The cyborg idea is not new at all. In truth, eye glasses, contacts, canes, even shoes are cyborg items. Here's an article on a cyborg ear, not unlike some accoutrements found in Over the Edge which readers might find interesting: The Six-Million Dollar Ear

The Bionic Woman, Jamie Sommers (Lindsay Wagner), using her bionic ear for the first time on the show.
More articles on 3-D printing:

3-D Printing: The Next Industrial Revolution...

Ferred Magna Leaves Ephon for the spaceship Aquillion...

Ferred would have preferred to sit by himself in the passenger compartment where he could marinate in his gloom, but Captain Peland had invited him and then insisted he sit in the cockpit and observe.

Observe, maybe; understand what was going on, absolutely not.

He wasn’t capable of much, not these days. He had put his affairs in order. The house was leased to a well-respected rental management firm. His sport hover car had been carefully boxed and stored. He had made arrangements for things he thought he’d need in this strange after-life shipped to the Aquillion, but left the particulars to the movers.

As instructed, he’d arrived at the appointed location planetside to join the Pelands for a shuttle ride to the Fabricon space jet manufacturing facility.

He’d stood on the spots where he was told to stand and sat in the places where he was told to sit. And now he pretended to observe while his brain languished in its lugubrious state.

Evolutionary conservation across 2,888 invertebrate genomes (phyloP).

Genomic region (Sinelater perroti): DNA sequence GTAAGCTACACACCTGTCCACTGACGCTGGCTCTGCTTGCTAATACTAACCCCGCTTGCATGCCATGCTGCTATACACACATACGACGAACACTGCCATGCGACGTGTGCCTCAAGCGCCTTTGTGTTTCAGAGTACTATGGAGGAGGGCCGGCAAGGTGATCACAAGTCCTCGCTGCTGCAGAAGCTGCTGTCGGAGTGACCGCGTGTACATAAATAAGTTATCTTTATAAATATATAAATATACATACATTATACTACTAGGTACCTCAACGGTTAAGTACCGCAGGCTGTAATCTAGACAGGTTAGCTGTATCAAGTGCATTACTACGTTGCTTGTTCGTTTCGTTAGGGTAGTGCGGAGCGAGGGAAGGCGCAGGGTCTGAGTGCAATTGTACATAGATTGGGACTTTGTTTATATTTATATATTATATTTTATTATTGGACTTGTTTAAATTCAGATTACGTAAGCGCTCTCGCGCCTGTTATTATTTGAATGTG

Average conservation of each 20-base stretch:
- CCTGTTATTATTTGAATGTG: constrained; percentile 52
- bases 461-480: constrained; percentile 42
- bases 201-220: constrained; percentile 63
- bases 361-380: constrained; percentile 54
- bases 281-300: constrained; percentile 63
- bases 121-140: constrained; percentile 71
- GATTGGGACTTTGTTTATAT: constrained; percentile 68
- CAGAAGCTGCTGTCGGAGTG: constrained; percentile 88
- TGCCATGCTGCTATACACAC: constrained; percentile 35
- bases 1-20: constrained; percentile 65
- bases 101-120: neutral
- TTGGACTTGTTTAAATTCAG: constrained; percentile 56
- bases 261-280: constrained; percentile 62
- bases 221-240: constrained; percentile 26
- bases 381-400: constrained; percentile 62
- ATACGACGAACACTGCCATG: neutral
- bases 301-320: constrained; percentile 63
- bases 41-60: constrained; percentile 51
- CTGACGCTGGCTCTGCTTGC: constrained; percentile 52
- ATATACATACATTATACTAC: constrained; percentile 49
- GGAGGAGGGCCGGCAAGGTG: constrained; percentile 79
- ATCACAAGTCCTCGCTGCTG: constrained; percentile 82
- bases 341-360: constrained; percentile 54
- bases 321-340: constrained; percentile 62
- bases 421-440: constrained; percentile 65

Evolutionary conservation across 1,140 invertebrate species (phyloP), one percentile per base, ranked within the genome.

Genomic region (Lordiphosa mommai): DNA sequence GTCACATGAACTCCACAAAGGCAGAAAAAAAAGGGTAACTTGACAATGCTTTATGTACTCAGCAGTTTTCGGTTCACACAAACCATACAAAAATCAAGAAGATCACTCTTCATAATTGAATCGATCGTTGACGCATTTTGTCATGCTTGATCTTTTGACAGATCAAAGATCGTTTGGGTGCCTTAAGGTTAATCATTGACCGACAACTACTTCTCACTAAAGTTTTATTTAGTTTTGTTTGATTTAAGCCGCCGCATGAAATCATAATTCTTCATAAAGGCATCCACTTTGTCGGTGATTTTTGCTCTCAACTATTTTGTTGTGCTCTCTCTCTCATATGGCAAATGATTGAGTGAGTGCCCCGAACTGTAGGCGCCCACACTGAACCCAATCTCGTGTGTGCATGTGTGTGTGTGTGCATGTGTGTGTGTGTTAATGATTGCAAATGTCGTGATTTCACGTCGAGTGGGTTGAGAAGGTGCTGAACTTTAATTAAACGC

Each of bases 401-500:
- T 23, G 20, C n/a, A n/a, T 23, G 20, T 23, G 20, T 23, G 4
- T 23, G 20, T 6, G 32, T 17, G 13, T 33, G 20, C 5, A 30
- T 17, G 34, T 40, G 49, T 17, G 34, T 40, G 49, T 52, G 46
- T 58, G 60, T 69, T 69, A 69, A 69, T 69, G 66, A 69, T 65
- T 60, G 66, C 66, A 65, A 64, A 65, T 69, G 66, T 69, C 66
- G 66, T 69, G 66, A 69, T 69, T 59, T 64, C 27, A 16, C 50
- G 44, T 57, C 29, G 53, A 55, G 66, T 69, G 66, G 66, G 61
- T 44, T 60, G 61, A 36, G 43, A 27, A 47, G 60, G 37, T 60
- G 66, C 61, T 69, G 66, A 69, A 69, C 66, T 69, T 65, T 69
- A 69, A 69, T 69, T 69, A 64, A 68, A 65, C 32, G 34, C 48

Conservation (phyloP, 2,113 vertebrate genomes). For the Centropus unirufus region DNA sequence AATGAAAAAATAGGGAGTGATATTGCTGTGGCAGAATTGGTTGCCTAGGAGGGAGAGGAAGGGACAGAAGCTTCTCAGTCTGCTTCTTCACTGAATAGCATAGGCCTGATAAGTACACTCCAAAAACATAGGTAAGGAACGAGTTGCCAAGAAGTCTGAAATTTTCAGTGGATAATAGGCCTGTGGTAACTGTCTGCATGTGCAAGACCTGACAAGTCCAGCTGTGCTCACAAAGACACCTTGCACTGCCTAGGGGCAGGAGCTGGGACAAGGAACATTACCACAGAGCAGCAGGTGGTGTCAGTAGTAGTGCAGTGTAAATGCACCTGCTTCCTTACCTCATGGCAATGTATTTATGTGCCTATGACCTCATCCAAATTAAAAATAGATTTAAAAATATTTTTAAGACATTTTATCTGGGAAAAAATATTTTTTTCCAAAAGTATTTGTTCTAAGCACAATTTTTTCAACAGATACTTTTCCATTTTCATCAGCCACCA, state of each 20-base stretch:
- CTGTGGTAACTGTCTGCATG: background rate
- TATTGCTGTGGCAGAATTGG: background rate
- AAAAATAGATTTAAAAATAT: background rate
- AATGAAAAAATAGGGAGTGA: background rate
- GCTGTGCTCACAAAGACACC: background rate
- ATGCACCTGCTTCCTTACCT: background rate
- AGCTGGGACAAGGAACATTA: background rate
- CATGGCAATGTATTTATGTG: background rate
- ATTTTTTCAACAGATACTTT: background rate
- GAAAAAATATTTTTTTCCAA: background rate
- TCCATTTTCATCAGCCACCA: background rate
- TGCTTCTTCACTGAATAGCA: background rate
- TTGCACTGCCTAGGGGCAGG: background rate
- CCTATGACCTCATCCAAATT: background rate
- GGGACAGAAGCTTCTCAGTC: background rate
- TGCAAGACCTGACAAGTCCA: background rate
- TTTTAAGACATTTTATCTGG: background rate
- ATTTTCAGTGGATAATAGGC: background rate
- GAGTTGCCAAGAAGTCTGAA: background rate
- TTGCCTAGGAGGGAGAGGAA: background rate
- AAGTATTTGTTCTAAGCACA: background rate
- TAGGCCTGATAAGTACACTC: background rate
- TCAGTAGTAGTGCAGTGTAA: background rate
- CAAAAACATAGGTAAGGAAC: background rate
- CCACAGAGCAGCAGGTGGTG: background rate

“Seat belts fastened, please,” chirped Peland’s wife, Mrayan, the stunning Areban Kabelian mixed breed lady. She was thrilled, like a child with a new toy. Her brand new space jet, a gift from her husband. She was pilot. She seemed to know what she was doing, confidently giving instructions to Captain Peland who obeyed her orders and responded with official sounding replies.

The other crew member in the cockpit, Fabrican Industries’ chatty, cheerful navigator, sat behind Peland’s wife, handling navigation. Not that this trip would require much navigating. They were scheduled to make only a short jump to the Aquillion, the Pelands’ brand new space ship, parked somewhere out there, not far away in astronomical terms.

The Fabricon navigator, Pheeto Oppel, would also navigate during the journey to Celi where he would board another star vessel due for a refitting and guide it back to Ephon. Apparently, that’s what he did, hopped back and forth from this place and that navigating vessels Fabricon had either sold or contracted to refit.

“This will be my twentieth trip,” a cheerful Pheeto told Ferred, as if being the twentieth trip awarded him a prize.